From the Journals

Papillary thyroid microcarcinoma: Is ‘less is more’ the right approach?

Key clinical point: Nearly all patients with a preoperative diagnosis of PTMC underwent total thyroidectomy, usually at their surgeon’s recommendation.

Major finding: 95% of preoperatively diagnosed patients underwent total thyroidectomy, versus 69% of those diagnosed postoperatively (P = .02). A discussion of thyroid lobectomy was documented in only one preoperatively diagnosed case.

Data source: A single-center retrospective study of 125 patients with papillary thyroid microcarcinoma.

Disclosures: The National Institutes of Health provided funding. The researchers reported having no conflicts of interest.



Surgeons treated 95% of preoperatively diagnosed cases of papillary thyroid microcarcinoma with total thyroidectomy, compared with only 69% of postoperatively diagnosed cases, in to a single-center retrospective cohort study.

“During the study period, thyroid lobectomy was an acceptable alternative endorsed by the American Thyroid Association,” said Susan C. Pitt, MD, and her associates at the University of Wisconsin, Madison. “Nonetheless, documentation rarely stated that [thyroid lobectomy] was discussed as an option. Whether this finding indicates a true lack of discussion or a deficit in documentation is unclear, but emphasizes the need to improve the quality of the [electronic health record] and capture all elements of shared decision-making.”

Papillary thyroid microcarcinomas (PTMC) measure 1 cm or less, affect up to a third of adults, and explain about half of the recent rise in rates of papillary thyroid cancer, the investigators stated. Most cases are found incidentally and there is no evidence that they contribute to a rise in mortality, which stands at about 0.5 deaths per 100,000 diagnoses of thyroid carcinoma. Accordingly, in 2015, the American Thyroid Association (ATA) endorsed active surveillance and thyroid lobectomy as acceptable management strategies for most patients with PTMC (Thyroid. 2016 Jan 12;26[1]:1-133).

“The pendulum for the ATA guidelines has swung back and forth,” Dr. Pitt said in an interview. “I think the current 2015 ATA guidelines are still controversial – some surgeons and endocrinologists think we have swung too far [in the other direction]. Moving the field from total thyroidectomy to active surveillance is a big jump. Understanding the factors underlying current decisions will help us to implement less extensive management, like lobectomy and active surveillance.”

To do that, Dr. Pitt and her associates reviewed medical records from 125 patients with PTMC treated at the University of Wisconsin between 2008 and 2016. Most of the patients (90%) were white, 85% were female, average age was 50 years, and nearly all had classic or follicular-variant disease. Only 27% of patients underwent thyroid lobectomy; the rest underwent total thyroidectomy. Furthermore, among 19 patients diagnosed preoperatively, 95% underwent total thyroidectomy and 21% had a complication, including one (5%) case of permanent hypocalcemia that less extensive surgery might have avoided (J Surg Res. 2017;218:237-45).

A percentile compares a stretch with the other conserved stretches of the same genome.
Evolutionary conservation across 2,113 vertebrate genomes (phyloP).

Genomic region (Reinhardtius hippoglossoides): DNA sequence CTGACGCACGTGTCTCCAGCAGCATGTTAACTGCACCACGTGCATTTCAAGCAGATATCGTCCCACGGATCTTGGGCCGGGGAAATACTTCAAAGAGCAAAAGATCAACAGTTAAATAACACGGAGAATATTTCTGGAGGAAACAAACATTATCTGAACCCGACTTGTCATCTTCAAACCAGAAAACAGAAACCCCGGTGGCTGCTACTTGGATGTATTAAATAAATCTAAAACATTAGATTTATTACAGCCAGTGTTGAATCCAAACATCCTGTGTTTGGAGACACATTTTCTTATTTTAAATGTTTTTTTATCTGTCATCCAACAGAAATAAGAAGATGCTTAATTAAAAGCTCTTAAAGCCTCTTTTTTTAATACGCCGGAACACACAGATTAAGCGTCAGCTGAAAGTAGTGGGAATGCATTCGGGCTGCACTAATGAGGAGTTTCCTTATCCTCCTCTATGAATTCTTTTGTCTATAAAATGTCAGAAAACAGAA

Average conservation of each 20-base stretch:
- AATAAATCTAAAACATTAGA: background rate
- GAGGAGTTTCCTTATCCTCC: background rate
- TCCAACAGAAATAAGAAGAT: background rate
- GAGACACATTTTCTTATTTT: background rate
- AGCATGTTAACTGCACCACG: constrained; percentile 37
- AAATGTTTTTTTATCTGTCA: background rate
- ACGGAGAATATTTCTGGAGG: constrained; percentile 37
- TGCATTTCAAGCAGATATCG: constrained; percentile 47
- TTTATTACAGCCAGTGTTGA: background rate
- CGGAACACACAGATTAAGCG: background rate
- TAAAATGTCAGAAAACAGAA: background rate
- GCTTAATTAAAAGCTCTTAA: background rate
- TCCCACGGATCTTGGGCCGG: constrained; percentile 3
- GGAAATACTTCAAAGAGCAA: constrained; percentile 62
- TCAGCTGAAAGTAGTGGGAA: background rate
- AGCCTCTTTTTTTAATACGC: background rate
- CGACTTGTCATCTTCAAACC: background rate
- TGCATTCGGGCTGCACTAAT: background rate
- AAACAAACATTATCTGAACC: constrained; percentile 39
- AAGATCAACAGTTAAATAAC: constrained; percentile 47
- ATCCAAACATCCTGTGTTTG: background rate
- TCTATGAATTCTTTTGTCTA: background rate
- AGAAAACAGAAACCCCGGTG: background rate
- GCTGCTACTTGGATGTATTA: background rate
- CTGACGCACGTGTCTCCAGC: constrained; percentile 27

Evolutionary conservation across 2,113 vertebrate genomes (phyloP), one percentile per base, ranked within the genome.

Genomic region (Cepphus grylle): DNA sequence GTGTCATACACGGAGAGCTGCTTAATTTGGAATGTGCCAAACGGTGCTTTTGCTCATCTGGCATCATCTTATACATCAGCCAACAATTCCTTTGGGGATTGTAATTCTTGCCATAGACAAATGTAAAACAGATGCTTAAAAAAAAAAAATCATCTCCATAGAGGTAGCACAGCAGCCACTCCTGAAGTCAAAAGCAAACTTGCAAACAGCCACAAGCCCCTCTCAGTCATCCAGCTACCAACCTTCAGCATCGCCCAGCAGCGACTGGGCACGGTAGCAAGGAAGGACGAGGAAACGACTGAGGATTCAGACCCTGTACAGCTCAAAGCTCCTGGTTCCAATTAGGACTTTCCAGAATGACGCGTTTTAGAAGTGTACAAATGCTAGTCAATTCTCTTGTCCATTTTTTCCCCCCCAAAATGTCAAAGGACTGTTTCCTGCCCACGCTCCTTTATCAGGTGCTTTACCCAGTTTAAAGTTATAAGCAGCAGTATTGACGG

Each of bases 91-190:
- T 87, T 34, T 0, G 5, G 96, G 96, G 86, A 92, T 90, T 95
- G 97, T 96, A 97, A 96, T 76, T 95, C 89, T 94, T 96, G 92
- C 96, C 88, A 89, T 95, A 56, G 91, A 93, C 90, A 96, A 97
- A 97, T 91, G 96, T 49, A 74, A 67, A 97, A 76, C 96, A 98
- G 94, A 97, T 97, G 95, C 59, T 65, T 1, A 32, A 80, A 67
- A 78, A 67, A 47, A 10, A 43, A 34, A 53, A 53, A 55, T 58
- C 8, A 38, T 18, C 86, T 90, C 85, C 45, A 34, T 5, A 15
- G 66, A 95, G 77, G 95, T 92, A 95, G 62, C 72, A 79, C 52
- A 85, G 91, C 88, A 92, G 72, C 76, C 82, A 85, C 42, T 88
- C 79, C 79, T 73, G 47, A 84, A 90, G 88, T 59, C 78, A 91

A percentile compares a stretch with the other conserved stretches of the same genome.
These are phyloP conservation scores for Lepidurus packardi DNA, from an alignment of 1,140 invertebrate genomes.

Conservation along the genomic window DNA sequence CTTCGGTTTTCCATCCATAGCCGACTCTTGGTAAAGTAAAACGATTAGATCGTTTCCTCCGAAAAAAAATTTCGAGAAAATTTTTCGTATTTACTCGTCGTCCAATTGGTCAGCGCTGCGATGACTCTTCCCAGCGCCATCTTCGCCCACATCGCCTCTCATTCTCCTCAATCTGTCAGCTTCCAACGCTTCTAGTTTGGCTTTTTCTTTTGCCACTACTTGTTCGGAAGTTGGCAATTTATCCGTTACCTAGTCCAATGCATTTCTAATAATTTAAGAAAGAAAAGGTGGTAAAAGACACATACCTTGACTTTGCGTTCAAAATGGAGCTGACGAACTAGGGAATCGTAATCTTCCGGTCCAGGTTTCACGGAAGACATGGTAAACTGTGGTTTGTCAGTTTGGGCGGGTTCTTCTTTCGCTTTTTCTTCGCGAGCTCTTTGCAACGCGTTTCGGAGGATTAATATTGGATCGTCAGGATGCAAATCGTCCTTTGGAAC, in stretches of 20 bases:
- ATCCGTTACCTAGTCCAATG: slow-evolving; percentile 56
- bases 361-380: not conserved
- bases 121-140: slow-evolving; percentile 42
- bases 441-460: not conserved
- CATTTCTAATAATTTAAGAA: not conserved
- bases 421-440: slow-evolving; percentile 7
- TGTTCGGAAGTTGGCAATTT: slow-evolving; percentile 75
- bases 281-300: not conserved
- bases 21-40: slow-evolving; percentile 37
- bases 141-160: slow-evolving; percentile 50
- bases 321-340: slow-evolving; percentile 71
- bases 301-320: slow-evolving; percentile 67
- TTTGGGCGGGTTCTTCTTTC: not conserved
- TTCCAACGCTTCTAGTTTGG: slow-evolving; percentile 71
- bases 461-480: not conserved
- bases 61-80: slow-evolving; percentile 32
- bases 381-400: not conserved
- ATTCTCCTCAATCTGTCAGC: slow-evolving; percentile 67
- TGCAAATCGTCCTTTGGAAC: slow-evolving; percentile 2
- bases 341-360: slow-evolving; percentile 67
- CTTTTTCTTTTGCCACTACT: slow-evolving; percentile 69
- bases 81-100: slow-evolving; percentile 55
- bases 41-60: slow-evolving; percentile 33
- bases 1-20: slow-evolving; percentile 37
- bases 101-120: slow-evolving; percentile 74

“In all cases, documentation indicated that these preoperatively diagnosed patients followed the surgeon’s recommendation regarding the extent of surgery,” the researchers wrote. Surgeons cited various reasons for recommending total thyroidectomy, including – in about 20% of cases – a belief that it was the recommended treatment.

Only one of the 19 preoperatively diagnosed patients had a documented discussion of thyroid lobectomy, the researchers found.

While physicians might be concerned about recurrence or other “downstream” outcomes of a less-is-more approach to PTMC, Dr. Pitt noted that, in a recent large study, only 3.4% of these tumors metastasized over 10 years (World J Surg. 2010 Jan;34[1]:28-35).

“At the same time, I think that we have a better sense [that] patient-centered outcomes after thyroidectomy, such as health-related quality of life, swallowing, and voice outcomes, can be worse after a total thyroidectomy,” she added.

As surgical and medical therapies expand for PTMC and other nonmalignant diseases, it becomes increasingly vital that surgeons and patients undertake shared decision-making, she said. At the University of Wisconsin, physicians can enter free text in the EHR to document such discussions. She gave an example of how she does that: “‘Total thyroidectomy and lobectomy are both appropriate approaches for Ms. Smith. We discussed these options at length, including X, Y, and Z. Given Mrs. Smith’s (strong) preference to avoid X, we will proceed with a lobectomy.”

In her own practice, Dr. Pitt added, “when I look back at a note, I want to know what the decision was, and why it was made.”

Shared decision-making differs from informed consent by focusing on patient preferences, she noted. “I have used my notes in the operating room to help me decide what to do. I can look back and have a window into our conversation and what an individual patient values.” For PTMC, shared decisions should focus less on cancer risk and more on quality of life and outcomes a year later, she said.

“Patients don’t die from PTMC, and most live longer than the age-matched population. Given the risks of more extensive surgery and our current data on surgical and patient-centered outcomes, I think that thyroid lobectomy should be the initial treatment for most patients with PTMC, and surgeons should help their patients make informed decisions,” Dr. Pitt said.

The National Institutes of Health provided funding. The researchers reported having no conflicts of interest.

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